Keyword
in
Collection
Date
to
Constantinople and the scenery of the seven churches of Asia Minor
Page 9
Citation
MLA
APA
Chicago/Turabian
Allom, Thomas. Constantinople and the scenery of the seven churches of Asia Minor - Page 9. 1838. Kenneth Franzheim II Rare Books Room, William R. Jenkins Architecture and Art Library, University of Houston Libraries. University of Houston Digital Library. Web. February 18, 2020. https://digital.lib.uh.edu/collection/exotic/item/1996/show/1862.

Disclaimer: This is a general citation for reference purposes. Please consult the most recent edition of your style manual for the proper formatting of the type of source you are citing. If the date given in the citation does not match the date on the digital item, use the more accurate date below the digital item.

Allom, Thomas. (1838). Constantinople and the scenery of the seven churches of Asia Minor - Page 9. Exotic Impressions, Views of Foreign Lands. Kenneth Franzheim II Rare Books Room, William R. Jenkins Architecture and Art Library, University of Houston Libraries. Retrieved from https://digital.lib.uh.edu/collection/exotic/item/1996/show/1862

Disclaimer: This is a general citation for reference purposes. Please consult the most recent edition of your style manual for the proper formatting of the type of source you are citing. If the date given in the citation does not match the date on the digital item, use the more accurate date below the digital item.

Allom, Thomas, Constantinople and the scenery of the seven churches of Asia Minor - Page 9, 1838, Exotic Impressions, Views of Foreign Lands, Kenneth Franzheim II Rare Books Room, William R. Jenkins Architecture and Art Library, University of Houston Libraries, accessed February 18, 2020, https://digital.lib.uh.edu/collection/exotic/item/1996/show/1862.

Disclaimer: This is a general citation for reference purposes. Please consult the most recent edition of your style manual for the proper formatting of the type of source you are citing. If the date given in the citation does not match the date on the digital item, use the more accurate date below the digital item.

URL
Embed Image
Compound Item Description
Title Constantinople and the scenery of the seven churches of Asia Minor
Creator (LCNAF)
  • Allom, Thomas
Contributor (Local)
  • Walsh, Robert
Publisher Fisher, Son, & Co.
Date 1838
Subject.Topical (LCSH)
  • History
Subject.Geographic (TGN)
  • Istanbul, Turkey
Genre (AAT)
  • books
  • plates (illustrations)
  • maps (documents)
Language English
Type (DCMI)
  • Text
Original Item Extent 92 plates
Original Item Location DR 427 .A44
Original Item URL http://library.uh.edu/record=b1817693~S11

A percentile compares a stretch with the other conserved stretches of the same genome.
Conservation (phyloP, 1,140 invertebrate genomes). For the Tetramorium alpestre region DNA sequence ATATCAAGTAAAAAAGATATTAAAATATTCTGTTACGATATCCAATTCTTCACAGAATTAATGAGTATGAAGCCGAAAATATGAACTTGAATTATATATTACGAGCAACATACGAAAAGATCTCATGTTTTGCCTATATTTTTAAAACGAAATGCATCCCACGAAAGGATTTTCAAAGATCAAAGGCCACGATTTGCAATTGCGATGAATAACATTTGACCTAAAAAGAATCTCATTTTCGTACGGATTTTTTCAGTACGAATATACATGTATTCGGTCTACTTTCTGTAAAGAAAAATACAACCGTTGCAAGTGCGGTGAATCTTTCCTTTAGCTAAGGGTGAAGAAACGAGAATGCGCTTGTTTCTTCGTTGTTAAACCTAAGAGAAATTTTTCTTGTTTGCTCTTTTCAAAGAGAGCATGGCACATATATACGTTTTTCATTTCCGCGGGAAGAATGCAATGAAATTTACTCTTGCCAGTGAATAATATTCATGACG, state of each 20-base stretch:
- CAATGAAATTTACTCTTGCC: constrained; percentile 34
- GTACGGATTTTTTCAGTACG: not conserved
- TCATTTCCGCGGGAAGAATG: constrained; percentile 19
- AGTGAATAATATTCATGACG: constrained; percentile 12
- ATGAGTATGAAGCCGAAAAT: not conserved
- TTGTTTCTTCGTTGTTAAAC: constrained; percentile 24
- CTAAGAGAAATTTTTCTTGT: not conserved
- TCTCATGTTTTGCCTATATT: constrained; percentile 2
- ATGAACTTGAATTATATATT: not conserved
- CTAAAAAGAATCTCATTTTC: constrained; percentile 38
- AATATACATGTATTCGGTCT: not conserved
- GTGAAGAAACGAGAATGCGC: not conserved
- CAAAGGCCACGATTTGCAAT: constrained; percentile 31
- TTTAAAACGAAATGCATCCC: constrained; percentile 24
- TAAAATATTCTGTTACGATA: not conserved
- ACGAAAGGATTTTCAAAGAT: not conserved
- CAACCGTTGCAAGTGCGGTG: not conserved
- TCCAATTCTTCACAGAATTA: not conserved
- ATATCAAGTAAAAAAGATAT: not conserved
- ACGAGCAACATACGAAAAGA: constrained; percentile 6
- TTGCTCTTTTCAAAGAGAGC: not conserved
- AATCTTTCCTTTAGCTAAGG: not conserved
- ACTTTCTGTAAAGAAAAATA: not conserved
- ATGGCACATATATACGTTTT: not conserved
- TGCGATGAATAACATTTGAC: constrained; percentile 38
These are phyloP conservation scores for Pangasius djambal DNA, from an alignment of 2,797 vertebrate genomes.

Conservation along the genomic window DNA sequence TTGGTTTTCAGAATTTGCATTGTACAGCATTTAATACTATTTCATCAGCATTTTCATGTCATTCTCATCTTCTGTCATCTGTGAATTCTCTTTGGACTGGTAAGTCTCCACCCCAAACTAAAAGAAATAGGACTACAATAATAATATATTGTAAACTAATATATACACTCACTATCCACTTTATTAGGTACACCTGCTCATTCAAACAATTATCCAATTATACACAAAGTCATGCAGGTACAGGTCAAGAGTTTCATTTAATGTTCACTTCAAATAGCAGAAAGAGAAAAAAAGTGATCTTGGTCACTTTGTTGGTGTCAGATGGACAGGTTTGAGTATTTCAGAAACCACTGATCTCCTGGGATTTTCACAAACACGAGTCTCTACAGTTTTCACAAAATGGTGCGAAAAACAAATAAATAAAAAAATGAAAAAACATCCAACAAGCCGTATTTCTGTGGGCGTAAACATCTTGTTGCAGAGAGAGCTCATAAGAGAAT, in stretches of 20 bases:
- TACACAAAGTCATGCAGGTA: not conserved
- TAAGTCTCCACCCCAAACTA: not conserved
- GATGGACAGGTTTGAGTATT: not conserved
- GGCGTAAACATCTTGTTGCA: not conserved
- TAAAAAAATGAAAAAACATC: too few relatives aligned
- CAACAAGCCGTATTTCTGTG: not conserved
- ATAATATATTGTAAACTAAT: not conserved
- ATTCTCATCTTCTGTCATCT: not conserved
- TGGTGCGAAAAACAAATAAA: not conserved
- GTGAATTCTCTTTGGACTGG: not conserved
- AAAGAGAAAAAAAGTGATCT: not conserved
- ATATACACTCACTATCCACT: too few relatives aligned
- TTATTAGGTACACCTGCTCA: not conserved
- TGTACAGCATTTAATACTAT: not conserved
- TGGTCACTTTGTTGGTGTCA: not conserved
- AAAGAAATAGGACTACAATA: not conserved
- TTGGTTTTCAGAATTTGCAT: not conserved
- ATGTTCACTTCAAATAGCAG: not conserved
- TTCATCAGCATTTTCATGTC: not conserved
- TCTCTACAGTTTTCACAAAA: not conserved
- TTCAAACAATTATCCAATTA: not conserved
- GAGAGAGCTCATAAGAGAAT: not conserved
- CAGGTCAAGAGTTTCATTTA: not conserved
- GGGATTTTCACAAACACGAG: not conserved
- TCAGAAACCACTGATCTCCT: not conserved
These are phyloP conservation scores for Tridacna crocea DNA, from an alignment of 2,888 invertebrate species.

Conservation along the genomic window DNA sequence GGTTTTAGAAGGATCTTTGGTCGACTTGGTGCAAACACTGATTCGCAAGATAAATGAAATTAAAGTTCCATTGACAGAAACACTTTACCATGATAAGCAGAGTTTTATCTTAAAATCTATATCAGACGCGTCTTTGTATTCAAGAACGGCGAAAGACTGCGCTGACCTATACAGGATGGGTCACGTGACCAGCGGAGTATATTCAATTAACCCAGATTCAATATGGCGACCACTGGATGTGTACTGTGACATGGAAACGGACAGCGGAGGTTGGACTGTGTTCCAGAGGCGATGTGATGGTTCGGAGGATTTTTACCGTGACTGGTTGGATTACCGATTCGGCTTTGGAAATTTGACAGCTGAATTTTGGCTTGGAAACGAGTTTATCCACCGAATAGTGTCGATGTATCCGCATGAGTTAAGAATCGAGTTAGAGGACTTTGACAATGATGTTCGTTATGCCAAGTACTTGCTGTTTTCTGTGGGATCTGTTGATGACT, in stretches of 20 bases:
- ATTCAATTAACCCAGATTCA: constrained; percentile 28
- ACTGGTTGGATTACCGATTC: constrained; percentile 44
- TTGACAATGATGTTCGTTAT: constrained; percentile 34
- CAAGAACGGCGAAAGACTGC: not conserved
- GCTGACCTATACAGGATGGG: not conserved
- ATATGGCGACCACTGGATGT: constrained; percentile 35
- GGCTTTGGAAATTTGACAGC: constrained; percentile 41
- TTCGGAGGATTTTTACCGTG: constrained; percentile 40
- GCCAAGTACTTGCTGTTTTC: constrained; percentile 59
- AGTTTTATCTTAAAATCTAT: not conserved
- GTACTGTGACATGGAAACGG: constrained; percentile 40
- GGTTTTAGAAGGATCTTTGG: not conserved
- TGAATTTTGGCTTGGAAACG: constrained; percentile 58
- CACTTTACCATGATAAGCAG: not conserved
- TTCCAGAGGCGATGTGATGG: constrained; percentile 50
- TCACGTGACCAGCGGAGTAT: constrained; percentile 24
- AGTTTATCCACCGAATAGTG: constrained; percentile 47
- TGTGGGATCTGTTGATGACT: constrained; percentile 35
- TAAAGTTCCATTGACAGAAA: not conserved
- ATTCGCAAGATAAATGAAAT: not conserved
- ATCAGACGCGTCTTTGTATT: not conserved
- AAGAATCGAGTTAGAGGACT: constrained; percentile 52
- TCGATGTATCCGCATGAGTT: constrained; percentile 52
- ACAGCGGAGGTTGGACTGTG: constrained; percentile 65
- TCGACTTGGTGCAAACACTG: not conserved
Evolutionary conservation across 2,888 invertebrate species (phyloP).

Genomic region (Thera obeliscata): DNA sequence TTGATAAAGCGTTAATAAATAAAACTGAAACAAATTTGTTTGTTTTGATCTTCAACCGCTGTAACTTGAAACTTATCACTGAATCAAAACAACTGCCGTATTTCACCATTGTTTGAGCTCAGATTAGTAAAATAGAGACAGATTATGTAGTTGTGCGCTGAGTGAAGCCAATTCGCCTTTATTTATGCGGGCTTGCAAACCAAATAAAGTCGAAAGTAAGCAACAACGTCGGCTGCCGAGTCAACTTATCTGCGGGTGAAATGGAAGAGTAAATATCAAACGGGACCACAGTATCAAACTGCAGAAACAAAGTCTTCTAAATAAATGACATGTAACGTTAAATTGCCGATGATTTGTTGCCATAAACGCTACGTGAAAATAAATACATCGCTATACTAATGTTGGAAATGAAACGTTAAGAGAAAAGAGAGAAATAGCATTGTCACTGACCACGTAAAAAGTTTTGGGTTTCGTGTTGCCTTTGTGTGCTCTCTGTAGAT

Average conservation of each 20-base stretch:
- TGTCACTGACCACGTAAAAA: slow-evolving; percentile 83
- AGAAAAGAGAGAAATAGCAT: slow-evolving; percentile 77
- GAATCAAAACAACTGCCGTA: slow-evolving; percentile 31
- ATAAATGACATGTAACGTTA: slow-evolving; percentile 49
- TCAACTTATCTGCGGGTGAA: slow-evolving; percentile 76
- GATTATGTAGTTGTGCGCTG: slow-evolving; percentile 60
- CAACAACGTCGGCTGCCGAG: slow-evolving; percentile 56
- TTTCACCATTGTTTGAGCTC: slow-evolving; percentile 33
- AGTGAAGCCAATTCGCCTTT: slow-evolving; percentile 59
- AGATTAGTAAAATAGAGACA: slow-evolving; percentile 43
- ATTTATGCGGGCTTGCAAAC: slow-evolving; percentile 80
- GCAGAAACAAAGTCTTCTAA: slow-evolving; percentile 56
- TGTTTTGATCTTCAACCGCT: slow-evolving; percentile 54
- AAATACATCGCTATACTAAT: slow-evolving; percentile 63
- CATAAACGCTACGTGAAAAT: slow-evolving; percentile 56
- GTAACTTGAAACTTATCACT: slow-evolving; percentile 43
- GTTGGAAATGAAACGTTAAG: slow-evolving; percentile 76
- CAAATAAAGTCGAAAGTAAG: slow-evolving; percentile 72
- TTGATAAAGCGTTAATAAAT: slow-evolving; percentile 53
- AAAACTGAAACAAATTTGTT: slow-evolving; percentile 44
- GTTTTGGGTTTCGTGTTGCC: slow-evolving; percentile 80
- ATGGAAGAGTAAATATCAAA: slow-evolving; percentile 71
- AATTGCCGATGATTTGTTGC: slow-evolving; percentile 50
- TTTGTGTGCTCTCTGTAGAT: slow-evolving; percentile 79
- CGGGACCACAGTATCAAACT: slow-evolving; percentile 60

Digital Collection Exotic Impressions: Views of Foreign Lands
Digital Collection URL http://digital.lib.uh.edu/collection/exotic
Repository Kenneth Franzheim II Rare Books Room, William R. Jenkins Architecture and Art Library, University of Houston Libraries
Repository URL http://info.lib.uh.edu/about/campus-libraries-collections/william-r-jenkins-architecture-art-library
Use and Reproduction No Copyright - United States
Identifier exotic_201304_011
Item Description
Title Page 9
Format (IMT)
  • image/jpeg
File Name exotic_201304_011_193.jpg
Transcript WITH THE SEVEN CHURCHES OF ASIA MINOR. THE CITY OF MAGNESIA, AND MOUNT SIPYLUS. Two cities in Asia Minor of this name were known to, and recorded by the ancients: one at the base of a mountain, and called " Magnesia on Sipylus;" the other on the banks of a river, denominated " Magnesia on Maeander."—The first is that given in illustration. This city, though not hallowed by the notice of the sacred penman, or selected as a beacon on which the early light of Christianity was to shine, has yet many claims on the notice of a traveller. Mythology and history contribute to the interest it excites, nor is its name unconnected with the arts and sciences.—Here it was that Niobe lamented the loss of her children, and the effects of her grief still appear in her supposed transformation—here it was that Scipio defeated the Asiatic confederacy, and obtained the first permanent footing in Asia—and here it was that extraordinary substance was first discovered, whose properties and affinities have since become the wonder and guide of man in the trackless ocean. The city of Magnesia was founded by Tantalus, whose fabled punishment renders his name so notorious in the wrorld. The situation is striking; it stands near the foot of a lofty mountain, on the edge of a vast and fertile plain, and its site and soil resemble those of Brusa; but it wants those important advantages which the other enjoys. The ridges of Sipylus afford no perennial snows like those of Olympus, to refresh the inhabitants below; nor is there any solution of the frigid element, to ripple in copious currents through the streets, or meander through the fertile plain. Its site, however, is very beautiful. Above it rise in majestic grandeur the rugged and romantic precipices of a mountain once celebrated for its thunder and lightning, and which still seem to be the shattered and splintered effects of those electric storms; and below it, lies one of those vast and exuberant levels, which, in Asia Minor, are found at the base of its hill, endued with the capabilities of all the luxury of life. This majestic plain is eight or ten miles in breadth, and fifteen in length. Through the centre flows the river Hermus, which, like the Pactolus its tributary stream, abounds in auriferous sands, but, like the Nile, has the more valuable property of fertilizing its soil, and, by the deposit of its rich mud, producing golden harvests. This was so remarkable formerly, that medals in honour of the river were struck, representing its course; having on one side the branch of a fruit-tree, and on the other a cornucopiae, emblematic of its abundant produce. The fate of Turkey has, however, now blasted it. The luxuriance of a wild vegetation covers its corn-fields, and its former crops are converted into groves of tamarisk; still it abounds in many indications of its former state. Gardens and vineyards cover extensive spaces, verdant pastures are filled with snow-white sheep, and the landscape is varied by herds of those sable goats peculiar to Anatolia, whose dark and silky coats contrast in so striking a manner with their woolly companions. The camel is nowhere more noble and majestic. The breed is here particularly attended to. 2. d